We start our live coverage from Miami's WMC (Winter Music Conference) — more reports through the
weekend and into next week! CDM's Eldorado is on the scene. -Ed.
Miami — One of the most interesting parts of the electronic music
revolution is the digital convergence. An industry once steeped in
vinyl is gradually turning to digital technology. At a panel "Art of
the DJ/Digital Mixing" DJs and producers discussed switching from
traditional analog equipment (turntables and a mixer) to digital
technologies (i.e. software). Panelists include: Greg "Stryker" Chin,
AJ Bertenshaw, DJ Skribble, Josh Gabriel, Jay Dabhi and Cyril Palacios.
Joe Vangeri was the moderator.
A lot of the panel discussion centered on turntables vs. digital music.
Some of the most interesting nuggets from the panel are that five out
of seven use Mac OS X. Josh Gabriel extolled the virtues of using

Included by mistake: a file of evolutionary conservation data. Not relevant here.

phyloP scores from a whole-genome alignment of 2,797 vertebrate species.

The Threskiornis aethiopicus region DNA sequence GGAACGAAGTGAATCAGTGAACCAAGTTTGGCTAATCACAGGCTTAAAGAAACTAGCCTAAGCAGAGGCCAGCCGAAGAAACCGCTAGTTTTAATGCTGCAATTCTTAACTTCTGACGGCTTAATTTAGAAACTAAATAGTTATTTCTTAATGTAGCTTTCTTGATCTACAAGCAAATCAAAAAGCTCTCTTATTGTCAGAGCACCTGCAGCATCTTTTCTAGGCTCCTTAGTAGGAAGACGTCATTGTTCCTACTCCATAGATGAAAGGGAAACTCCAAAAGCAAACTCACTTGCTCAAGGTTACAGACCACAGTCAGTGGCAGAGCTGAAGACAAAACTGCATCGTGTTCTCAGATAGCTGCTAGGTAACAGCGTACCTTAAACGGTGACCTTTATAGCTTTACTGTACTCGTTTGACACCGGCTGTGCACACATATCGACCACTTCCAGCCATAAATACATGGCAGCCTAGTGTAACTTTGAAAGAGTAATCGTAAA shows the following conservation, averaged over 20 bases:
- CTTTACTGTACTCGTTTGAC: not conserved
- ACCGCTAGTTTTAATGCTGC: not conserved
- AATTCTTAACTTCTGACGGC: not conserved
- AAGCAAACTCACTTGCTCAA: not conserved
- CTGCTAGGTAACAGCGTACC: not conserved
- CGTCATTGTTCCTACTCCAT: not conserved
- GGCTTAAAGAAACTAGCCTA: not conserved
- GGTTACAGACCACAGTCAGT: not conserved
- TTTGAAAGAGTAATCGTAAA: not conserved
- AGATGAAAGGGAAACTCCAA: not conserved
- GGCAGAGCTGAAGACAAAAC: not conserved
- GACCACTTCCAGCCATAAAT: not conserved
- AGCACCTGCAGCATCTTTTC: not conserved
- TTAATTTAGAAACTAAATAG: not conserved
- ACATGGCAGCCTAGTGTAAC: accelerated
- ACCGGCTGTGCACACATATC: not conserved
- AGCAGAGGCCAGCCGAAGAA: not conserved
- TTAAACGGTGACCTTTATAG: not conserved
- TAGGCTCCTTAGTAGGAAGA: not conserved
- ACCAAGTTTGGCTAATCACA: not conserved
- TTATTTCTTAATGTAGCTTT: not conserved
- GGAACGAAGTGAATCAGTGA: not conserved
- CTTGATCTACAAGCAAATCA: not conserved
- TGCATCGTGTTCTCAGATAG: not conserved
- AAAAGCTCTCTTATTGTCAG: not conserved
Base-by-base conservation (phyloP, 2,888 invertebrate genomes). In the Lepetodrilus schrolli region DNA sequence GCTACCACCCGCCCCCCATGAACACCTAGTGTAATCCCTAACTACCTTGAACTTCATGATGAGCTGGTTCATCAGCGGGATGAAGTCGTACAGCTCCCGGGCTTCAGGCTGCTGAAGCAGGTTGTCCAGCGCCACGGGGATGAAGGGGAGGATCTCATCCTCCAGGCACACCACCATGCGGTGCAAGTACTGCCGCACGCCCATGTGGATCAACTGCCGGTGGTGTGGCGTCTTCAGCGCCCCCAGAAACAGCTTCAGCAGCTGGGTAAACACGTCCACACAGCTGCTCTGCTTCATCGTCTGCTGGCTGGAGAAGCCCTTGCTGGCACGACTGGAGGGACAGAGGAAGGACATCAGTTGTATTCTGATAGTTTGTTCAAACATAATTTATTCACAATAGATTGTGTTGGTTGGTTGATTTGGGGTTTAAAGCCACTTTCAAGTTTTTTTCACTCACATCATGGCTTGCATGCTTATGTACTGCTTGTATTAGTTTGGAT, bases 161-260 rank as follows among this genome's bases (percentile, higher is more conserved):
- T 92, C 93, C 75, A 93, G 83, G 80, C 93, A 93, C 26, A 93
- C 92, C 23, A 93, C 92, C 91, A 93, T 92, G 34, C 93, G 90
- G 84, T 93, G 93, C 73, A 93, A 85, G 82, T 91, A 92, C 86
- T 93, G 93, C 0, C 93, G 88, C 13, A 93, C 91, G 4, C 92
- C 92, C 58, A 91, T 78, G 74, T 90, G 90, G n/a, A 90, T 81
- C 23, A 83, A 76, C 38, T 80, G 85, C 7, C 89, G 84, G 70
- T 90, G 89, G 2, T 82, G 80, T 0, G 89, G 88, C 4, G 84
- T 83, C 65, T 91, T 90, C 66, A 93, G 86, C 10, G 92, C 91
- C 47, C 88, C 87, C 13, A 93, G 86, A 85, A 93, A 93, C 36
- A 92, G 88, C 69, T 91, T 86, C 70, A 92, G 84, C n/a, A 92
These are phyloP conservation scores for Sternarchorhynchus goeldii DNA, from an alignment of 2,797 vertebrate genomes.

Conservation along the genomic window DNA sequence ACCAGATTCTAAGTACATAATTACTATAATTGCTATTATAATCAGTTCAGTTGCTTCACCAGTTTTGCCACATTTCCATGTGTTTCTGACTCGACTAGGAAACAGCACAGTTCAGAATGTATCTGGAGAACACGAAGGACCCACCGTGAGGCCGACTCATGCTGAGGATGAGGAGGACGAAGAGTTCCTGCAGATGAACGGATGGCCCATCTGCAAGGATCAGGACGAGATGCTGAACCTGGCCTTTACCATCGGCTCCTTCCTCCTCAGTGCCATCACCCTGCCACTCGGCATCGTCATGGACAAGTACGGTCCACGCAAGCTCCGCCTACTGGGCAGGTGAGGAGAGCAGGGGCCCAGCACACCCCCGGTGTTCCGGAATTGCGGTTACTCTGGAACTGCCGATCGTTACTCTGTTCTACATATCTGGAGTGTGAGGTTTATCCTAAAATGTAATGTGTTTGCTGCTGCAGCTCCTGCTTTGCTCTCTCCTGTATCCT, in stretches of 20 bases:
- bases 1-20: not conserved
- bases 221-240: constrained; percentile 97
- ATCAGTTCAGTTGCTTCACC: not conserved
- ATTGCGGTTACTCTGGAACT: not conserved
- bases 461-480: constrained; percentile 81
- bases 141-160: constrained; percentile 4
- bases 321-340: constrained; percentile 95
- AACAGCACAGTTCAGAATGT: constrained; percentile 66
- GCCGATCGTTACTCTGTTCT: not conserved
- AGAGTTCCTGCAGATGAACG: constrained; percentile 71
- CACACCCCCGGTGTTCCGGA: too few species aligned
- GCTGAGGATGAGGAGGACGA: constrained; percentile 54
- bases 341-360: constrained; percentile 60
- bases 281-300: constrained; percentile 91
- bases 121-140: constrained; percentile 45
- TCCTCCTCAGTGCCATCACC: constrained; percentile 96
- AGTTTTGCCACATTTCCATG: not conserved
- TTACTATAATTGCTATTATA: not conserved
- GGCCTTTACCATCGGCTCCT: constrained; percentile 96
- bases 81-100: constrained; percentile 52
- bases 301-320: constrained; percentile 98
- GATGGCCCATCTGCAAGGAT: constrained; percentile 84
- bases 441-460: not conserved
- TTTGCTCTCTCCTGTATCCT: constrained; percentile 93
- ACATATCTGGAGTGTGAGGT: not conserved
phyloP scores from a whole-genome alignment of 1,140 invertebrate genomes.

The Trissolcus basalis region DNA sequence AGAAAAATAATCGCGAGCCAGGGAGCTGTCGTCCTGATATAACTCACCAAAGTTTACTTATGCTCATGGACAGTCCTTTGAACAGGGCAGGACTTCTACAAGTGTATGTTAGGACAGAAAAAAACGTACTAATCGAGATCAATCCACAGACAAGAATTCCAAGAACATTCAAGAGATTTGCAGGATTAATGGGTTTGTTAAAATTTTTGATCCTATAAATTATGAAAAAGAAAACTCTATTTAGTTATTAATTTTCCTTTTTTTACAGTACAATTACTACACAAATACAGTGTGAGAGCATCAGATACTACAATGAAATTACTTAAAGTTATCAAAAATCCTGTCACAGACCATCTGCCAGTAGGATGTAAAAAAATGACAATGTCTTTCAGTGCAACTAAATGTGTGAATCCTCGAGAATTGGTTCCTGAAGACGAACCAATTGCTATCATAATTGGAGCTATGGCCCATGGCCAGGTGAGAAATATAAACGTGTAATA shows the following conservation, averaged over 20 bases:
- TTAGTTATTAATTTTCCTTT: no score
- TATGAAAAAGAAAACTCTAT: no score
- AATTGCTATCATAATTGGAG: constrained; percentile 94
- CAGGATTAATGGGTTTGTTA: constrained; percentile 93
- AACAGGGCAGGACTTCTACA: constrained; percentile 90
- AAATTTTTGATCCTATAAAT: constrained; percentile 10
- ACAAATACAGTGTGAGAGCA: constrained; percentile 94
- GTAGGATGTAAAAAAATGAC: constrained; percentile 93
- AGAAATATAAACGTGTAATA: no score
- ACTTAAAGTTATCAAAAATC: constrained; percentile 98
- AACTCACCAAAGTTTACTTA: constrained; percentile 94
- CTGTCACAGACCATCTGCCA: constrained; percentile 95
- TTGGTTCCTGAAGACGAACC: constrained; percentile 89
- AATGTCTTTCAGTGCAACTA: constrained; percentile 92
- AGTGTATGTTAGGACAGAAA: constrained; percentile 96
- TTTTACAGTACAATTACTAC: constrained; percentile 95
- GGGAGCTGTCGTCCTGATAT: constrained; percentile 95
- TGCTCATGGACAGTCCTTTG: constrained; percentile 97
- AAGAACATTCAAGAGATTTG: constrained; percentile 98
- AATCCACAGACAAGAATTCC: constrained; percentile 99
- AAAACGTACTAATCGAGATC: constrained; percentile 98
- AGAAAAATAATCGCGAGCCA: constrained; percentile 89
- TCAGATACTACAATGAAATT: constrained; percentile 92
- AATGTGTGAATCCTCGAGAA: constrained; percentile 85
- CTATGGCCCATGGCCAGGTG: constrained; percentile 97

Ableton's Live and performs using only his PowerBook laying a
plexiglass panel over the turntables at the clubs because there's "not
even three inches of space for a laptop." Everyone agreed that the
capabilities of tools like Live and Final Scratch were worth the
initial investment in time to archive all your music.
Some of the tips from the session on archiving your vinyl to digital
- Encode your vinyl in the highest bit rate you can. Most panelists
preferred 320 kbps, but will work with a well-encoded 192 kbps file
- When converting your vinyl it is imperative that you
use good needles (club, DJ and scratch needles are all bad). Use an
archival quality needle like the Stanton 890 FS. Bertenshaw,
recommended the high-fidelity needles from Shure for around US$200.
- Encode using a good analog to digital (A>D) converter, not the
built-in sound card in your PC. It all comes down to budget, with
things like the Apogee converter at the high end.